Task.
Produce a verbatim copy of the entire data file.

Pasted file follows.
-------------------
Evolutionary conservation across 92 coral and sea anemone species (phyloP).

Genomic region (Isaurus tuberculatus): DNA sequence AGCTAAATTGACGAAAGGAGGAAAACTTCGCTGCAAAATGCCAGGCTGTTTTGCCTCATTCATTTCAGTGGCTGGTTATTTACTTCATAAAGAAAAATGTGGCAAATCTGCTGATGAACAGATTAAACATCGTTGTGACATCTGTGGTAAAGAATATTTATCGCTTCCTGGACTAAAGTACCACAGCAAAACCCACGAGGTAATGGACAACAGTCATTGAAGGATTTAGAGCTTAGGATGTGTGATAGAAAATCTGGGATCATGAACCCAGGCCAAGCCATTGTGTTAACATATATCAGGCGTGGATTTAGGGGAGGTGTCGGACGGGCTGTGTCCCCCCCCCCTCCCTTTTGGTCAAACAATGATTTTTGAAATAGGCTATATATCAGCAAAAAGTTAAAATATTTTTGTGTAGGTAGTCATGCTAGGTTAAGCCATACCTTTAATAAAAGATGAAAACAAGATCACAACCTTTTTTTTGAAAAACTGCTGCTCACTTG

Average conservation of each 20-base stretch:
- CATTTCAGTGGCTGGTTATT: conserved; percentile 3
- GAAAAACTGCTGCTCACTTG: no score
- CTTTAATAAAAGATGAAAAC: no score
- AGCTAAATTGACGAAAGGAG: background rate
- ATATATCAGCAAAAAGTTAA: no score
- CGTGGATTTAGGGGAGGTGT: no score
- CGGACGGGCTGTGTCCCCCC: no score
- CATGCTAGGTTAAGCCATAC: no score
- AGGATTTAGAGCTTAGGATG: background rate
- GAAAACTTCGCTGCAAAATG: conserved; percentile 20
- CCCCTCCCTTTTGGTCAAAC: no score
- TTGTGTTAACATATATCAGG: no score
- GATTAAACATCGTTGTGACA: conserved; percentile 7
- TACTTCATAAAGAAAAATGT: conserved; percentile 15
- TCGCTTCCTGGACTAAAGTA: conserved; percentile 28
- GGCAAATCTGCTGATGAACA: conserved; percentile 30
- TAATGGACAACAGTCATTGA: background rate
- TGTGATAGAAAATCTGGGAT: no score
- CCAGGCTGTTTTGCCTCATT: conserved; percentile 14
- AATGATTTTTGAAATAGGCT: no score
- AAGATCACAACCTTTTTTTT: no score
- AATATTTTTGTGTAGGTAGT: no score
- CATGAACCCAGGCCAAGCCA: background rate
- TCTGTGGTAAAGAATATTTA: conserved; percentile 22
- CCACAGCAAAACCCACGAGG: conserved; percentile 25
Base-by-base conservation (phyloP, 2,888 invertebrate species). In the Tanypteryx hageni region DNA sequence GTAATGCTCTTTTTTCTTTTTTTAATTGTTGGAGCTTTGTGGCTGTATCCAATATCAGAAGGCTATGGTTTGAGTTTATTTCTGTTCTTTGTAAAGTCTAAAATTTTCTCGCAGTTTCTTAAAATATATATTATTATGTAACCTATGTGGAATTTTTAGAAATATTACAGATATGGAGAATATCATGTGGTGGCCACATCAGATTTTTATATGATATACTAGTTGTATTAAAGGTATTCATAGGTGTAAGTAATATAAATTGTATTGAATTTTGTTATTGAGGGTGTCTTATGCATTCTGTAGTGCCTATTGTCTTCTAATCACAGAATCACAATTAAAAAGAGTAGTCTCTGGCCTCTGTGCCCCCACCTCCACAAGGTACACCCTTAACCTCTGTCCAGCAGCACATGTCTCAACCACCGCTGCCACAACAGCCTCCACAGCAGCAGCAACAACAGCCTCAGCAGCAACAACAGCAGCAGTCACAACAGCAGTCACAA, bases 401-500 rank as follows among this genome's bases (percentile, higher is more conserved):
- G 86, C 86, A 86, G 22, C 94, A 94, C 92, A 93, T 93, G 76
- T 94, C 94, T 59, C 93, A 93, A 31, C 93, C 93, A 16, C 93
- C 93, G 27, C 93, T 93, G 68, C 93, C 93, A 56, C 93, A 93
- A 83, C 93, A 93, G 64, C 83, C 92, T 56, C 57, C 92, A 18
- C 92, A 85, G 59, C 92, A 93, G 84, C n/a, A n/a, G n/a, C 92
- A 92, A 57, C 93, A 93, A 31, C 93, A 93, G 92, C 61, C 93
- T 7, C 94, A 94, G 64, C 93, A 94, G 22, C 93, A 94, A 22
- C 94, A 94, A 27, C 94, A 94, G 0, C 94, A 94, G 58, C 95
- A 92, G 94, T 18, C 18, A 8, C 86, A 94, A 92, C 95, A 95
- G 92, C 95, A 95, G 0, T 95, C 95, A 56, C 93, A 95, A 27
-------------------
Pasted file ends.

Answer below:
Evolutionary conservation across 92 coral and sea anemone species (phyloP).

Genomic region (Isaurus tuberculatus): DNA sequence AGCTAAATTGACGAAAGGAGGAAAACTTCGCTGCAAAATGCCAGGCTGTTTTGCCTCATTCATTTCAGTGGCTGGTTATTTACTTCATAAAGAAAAATGTGGCAAATCTGCTGATGAACAGATTAAACATCGTTGTGACATCTGTGGTAAAGAATATTTATCGCTTCCTGGACTAAAGTACCACAGCAAAACCCACGAGGTAATGGACAACAGTCATTGAAGGATTTAGAGCTTAGGATGTGTGATAGAAAATCTGGGATCATGAACCCAGGCCAAGCCATTGTGTTAACATATATCAGGCGTGGATTTAGGGGAGGTGTCGGACGGGCTGTGTCCCCCCCCCCTCCCTTTTGGTCAAACAATGATTTTTGAAATAGGCTATATATCAGCAAAAAGTTAAAATATTTTTGTGTAGGTAGTCATGCTAGGTTAAGCCATACCTTTAATAAAAGATGAAAACAAGATCACAACCTTTTTTTTGAAAAACTGCTGCTCACTTG

Average conservation of each 20-base stretch:
- CATTTCAGTGGCTGGTTATT: conserved; percentile 3
- GAAAAACTGCTGCTCACTTG: no score
- CTTTAATAAAAGATGAAAAC: no score
- AGCTAAATTGACGAAAGGAG: background rate
- ATATATCAGCAAAAAGTTAA: no score
- CGTGGATTTAGGGGAGGTGT: no score
- CGGACGGGCTGTGTCCCCCC: no score
- CATGCTAGGTTAAGCCATAC: no score
- AGGATTTAGAGCTTAGGATG: background rate
- GAAAACTTCGCTGCAAAATG: conserved; percentile 20
- CCCCTCCCTTTTGGTCAAAC: no score
- TTGTGTTAACATATATCAGG: no score
- GATTAAACATCGTTGTGACA: conserved; percentile 7
- TACTTCATAAAGAAAAATGT: conserved; percentile 15
- TCGCTTCCTGGACTAAAGTA: conserved; percentile 28
- GGCAAATCTGCTGATGAACA: conserved; percentile 30
- TAATGGACAACAGTCATTGA: background rate
- TGTGATAGAAAATCTGGGAT: no score
- CCAGGCTGTTTTGCCTCATT: conserved; percentile 14
- AATGATTTTTGAAATAGGCT: no score
- AAGATCACAACCTTTTTTTT: no score
- AATATTTTTGTGTAGGTAGT: no score
- CATGAACCCAGGCCAAGCCA: background rate
- TCTGTGGTAAAGAATATTTA: conserved; percentile 22
- CCACAGCAAAACCCACGAGG: conserved; percentile 25
Base-by-base conservation (phyloP, 2,888 invertebrate species). In the Tanypteryx hageni region DNA sequence GTAATGCTCTTTTTTCTTTTTTTAATTGTTGGAGCTTTGTGGCTGTATCCAATATCAGAAGGCTATGGTTTGAGTTTATTTCTGTTCTTTGTAAAGTCTAAAATTTTCTCGCAGTTTCTTAAAATATATATTATTATGTAACCTATGTGGAATTTTTAGAAATATTACAGATATGGAGAATATCATGTGGTGGCCACATCAGATTTTTATATGATATACTAGTTGTATTAAAGGTATTCATAGGTGTAAGTAATATAAATTGTATTGAATTTTGTTATTGAGGGTGTCTTATGCATTCTGTAGTGCCTATTGTCTTCTAATCACAGAATCACAATTAAAAAGAGTAGTCTCTGGCCTCTGTGCCCCCACCTCCACAAGGTACACCCTTAACCTCTGTCCAGCAGCACATGTCTCAACCACCGCTGCCACAACAGCCTCCACAGCAGCAGCAACAACAGCCTCAGCAGCAACAACAGCAGCAGTCACAACAGCAGTCACAA, bases 401-500 rank as follows among this genome's bases (percentile, higher is more conserved):
- G 86, C 86, A 86, G 22, C 94, A 94, C 92, A 93, T 93, G 76
- T 94, C 94, T 59, C 93, A 93, A 31, C 93, C 93, A 16, C 93
- C 93, G 27, C 93, T 93, G 68, C 93, C 93, A 56, C 93, A 93
- A 83, C 93, A 93, G 64, C 83, C 92, T 56, C 57, C 92, A 18
- C 92, A 85, G 59, C 92, A 93, G 84, C n/a, A n/a, G n/a, C 92
- A 92, A 57, C 93, A 93, A 31, C 93, A 93, G 92, C 61, C 93
- T 7, C 94, A 94, G 64, C 93, A 94, G 22, C 93, A 94, A 22
- C 94, A 94, A 27, C 94, A 94, G 0, C 94, A 94, G 58, C 95
- A 92, G 94, T 18, C 18, A 8, C 86, A 94, A 92, C 95, A 95
- G 92, C 95, A 95, G 0, T 95, C 95, A 56, C 93, A 95, A 27